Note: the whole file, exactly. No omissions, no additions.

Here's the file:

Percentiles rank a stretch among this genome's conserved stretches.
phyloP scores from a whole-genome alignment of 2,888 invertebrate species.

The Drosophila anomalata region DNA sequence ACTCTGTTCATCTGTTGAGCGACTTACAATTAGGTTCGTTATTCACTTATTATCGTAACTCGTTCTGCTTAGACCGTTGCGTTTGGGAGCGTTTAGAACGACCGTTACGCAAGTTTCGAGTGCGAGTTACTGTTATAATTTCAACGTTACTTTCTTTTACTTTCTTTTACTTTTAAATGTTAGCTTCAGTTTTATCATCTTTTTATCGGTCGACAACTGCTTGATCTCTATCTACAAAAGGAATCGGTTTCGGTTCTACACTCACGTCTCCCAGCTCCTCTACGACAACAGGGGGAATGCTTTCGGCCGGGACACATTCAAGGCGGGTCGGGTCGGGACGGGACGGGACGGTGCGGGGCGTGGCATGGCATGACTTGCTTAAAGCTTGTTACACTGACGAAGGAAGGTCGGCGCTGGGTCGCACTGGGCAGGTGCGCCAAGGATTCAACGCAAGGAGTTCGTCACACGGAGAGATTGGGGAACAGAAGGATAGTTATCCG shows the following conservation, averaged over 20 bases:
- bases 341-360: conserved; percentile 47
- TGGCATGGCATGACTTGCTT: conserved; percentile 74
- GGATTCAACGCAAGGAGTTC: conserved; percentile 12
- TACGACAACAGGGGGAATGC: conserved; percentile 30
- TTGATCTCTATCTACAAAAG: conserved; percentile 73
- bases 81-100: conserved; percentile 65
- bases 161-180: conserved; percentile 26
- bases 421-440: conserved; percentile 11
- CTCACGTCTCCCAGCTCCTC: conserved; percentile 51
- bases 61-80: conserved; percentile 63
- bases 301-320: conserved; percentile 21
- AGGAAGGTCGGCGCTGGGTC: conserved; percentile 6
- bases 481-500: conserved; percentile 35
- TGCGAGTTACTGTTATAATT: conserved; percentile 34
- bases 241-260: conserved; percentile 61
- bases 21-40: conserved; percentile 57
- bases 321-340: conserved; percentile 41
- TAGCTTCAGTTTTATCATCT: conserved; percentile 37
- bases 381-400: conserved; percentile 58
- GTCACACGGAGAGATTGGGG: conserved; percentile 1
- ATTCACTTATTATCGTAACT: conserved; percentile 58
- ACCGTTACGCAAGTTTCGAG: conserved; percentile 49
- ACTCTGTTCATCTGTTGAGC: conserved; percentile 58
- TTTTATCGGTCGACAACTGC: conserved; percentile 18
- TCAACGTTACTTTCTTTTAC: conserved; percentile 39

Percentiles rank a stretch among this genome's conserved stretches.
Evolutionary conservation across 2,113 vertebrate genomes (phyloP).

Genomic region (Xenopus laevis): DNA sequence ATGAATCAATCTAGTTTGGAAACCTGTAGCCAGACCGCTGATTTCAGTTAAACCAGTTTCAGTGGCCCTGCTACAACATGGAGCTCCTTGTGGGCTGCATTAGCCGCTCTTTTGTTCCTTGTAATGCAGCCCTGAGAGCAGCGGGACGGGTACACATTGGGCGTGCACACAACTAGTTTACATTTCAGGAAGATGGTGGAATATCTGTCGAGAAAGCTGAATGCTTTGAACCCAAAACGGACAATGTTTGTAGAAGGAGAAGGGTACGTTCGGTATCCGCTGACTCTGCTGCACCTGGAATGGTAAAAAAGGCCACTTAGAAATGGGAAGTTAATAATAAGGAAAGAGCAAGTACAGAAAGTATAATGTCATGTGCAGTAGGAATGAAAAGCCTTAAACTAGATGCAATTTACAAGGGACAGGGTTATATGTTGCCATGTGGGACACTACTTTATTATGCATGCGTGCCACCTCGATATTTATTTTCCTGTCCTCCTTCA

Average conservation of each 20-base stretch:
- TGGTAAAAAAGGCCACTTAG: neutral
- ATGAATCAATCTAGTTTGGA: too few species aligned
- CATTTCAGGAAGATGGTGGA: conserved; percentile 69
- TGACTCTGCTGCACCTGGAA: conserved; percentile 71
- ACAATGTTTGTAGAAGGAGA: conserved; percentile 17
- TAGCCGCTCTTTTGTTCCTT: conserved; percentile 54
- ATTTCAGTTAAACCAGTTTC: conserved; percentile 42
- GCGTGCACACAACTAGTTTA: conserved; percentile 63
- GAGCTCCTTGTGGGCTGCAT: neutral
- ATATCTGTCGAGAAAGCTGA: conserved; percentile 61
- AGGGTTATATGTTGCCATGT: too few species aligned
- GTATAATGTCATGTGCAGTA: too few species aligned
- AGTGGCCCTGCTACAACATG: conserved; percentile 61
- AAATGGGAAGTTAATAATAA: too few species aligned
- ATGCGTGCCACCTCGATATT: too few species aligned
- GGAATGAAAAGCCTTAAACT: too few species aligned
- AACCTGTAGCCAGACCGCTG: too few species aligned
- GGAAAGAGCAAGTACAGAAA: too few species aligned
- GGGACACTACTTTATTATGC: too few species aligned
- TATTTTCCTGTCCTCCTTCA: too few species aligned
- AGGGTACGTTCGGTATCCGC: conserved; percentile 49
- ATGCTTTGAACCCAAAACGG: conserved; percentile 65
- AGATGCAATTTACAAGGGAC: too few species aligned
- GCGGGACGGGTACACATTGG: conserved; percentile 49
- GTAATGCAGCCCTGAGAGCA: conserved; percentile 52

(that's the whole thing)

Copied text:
Percentiles rank a stretch among this genome's conserved stretches.
phyloP scores from a whole-genome alignment of 2,888 invertebrate species.

The Drosophila anomalata region DNA sequence ACTCTGTTCATCTGTTGAGCGACTTACAATTAGGTTCGTTATTCACTTATTATCGTAACTCGTTCTGCTTAGACCGTTGCGTTTGGGAGCGTTTAGAACGACCGTTACGCAAGTTTCGAGTGCGAGTTACTGTTATAATTTCAACGTTACTTTCTTTTACTTTCTTTTACTTTTAAATGTTAGCTTCAGTTTTATCATCTTTTTATCGGTCGACAACTGCTTGATCTCTATCTACAAAAGGAATCGGTTTCGGTTCTACACTCACGTCTCCCAGCTCCTCTACGACAACAGGGGGAATGCTTTCGGCCGGGACACATTCAAGGCGGGTCGGGTCGGGACGGGACGGGACGGTGCGGGGCGTGGCATGGCATGACTTGCTTAAAGCTTGTTACACTGACGAAGGAAGGTCGGCGCTGGGTCGCACTGGGCAGGTGCGCCAAGGATTCAACGCAAGGAGTTCGTCACACGGAGAGATTGGGGAACAGAAGGATAGTTATCCG shows the following conservation, averaged over 20 bases:
- bases 341-360: conserved; percentile 47
- TGGCATGGCATGACTTGCTT: conserved; percentile 74
- GGATTCAACGCAAGGAGTTC: conserved; percentile 12
- TACGACAACAGGGGGAATGC: conserved; percentile 30
- TTGATCTCTATCTACAAAAG: conserved; percentile 73
- bases 81-100: conserved; percentile 65
- bases 161-180: conserved; percentile 26
- bases 421-440: conserved; percentile 11
- CTCACGTCTCCCAGCTCCTC: conserved; percentile 51
- bases 61-80: conserved; percentile 63
- bases 301-320: conserved; percentile 21
- AGGAAGGTCGGCGCTGGGTC: conserved; percentile 6
- bases 481-500: conserved; percentile 35
- TGCGAGTTACTGTTATAATT: conserved; percentile 34
- bases 241-260: conserved; percentile 61
- bases 21-40: conserved; percentile 57
- bases 321-340: conserved; percentile 41
- TAGCTTCAGTTTTATCATCT: conserved; percentile 37
- bases 381-400: conserved; percentile 58
- GTCACACGGAGAGATTGGGG: conserved; percentile 1
- ATTCACTTATTATCGTAACT: conserved; percentile 58
- ACCGTTACGCAAGTTTCGAG: conserved; percentile 49
- ACTCTGTTCATCTGTTGAGC: conserved; percentile 58
- TTTTATCGGTCGACAACTGC: conserved; percentile 18
- TCAACGTTACTTTCTTTTAC: conserved; percentile 39

Percentiles rank a stretch among this genome's conserved stretches.
Evolutionary conservation across 2,113 vertebrate genomes (phyloP).

Genomic region (Xenopus laevis): DNA sequence ATGAATCAATCTAGTTTGGAAACCTGTAGCCAGACCGCTGATTTCAGTTAAACCAGTTTCAGTGGCCCTGCTACAACATGGAGCTCCTTGTGGGCTGCATTAGCCGCTCTTTTGTTCCTTGTAATGCAGCCCTGAGAGCAGCGGGACGGGTACACATTGGGCGTGCACACAACTAGTTTACATTTCAGGAAGATGGTGGAATATCTGTCGAGAAAGCTGAATGCTTTGAACCCAAAACGGACAATGTTTGTAGAAGGAGAAGGGTACGTTCGGTATCCGCTGACTCTGCTGCACCTGGAATGGTAAAAAAGGCCACTTAGAAATGGGAAGTTAATAATAAGGAAAGAGCAAGTACAGAAAGTATAATGTCATGTGCAGTAGGAATGAAAAGCCTTAAACTAGATGCAATTTACAAGGGACAGGGTTATATGTTGCCATGTGGGACACTACTTTATTATGCATGCGTGCCACCTCGATATTTATTTTCCTGTCCTCCTTCA

Average conservation of each 20-base stretch:
- TGGTAAAAAAGGCCACTTAG: neutral
- ATGAATCAATCTAGTTTGGA: too few species aligned
- CATTTCAGGAAGATGGTGGA: conserved; percentile 69
- TGACTCTGCTGCACCTGGAA: conserved; percentile 71
- ACAATGTTTGTAGAAGGAGA: conserved; percentile 17
- TAGCCGCTCTTTTGTTCCTT: conserved; percentile 54
- ATTTCAGTTAAACCAGTTTC: conserved; percentile 42
- GCGTGCACACAACTAGTTTA: conserved; percentile 63
- GAGCTCCTTGTGGGCTGCAT: neutral
- ATATCTGTCGAGAAAGCTGA: conserved; percentile 61
- AGGGTTATATGTTGCCATGT: too few species aligned
- GTATAATGTCATGTGCAGTA: too few species aligned
- AGTGGCCCTGCTACAACATG: conserved; percentile 61
- AAATGGGAAGTTAATAATAA: too few species aligned
- ATGCGTGCCACCTCGATATT: too few species aligned
- GGAATGAAAAGCCTTAAACT: too few species aligned
- AACCTGTAGCCAGACCGCTG: too few species aligned
- GGAAAGAGCAAGTACAGAAA: too few species aligned
- GGGACACTACTTTATTATGC: too few species aligned
- TATTTTCCTGTCCTCCTTCA: too few species aligned
- AGGGTACGTTCGGTATCCGC: conserved; percentile 49
- ATGCTTTGAACCCAAAACGG: conserved; percentile 65
- AGATGCAATTTACAAGGGAC: too few species aligned
- GCGGGACGGGTACACATTGG: conserved; percentile 49
- GTAATGCAGCCCTGAGAGCA: conserved; percentile 52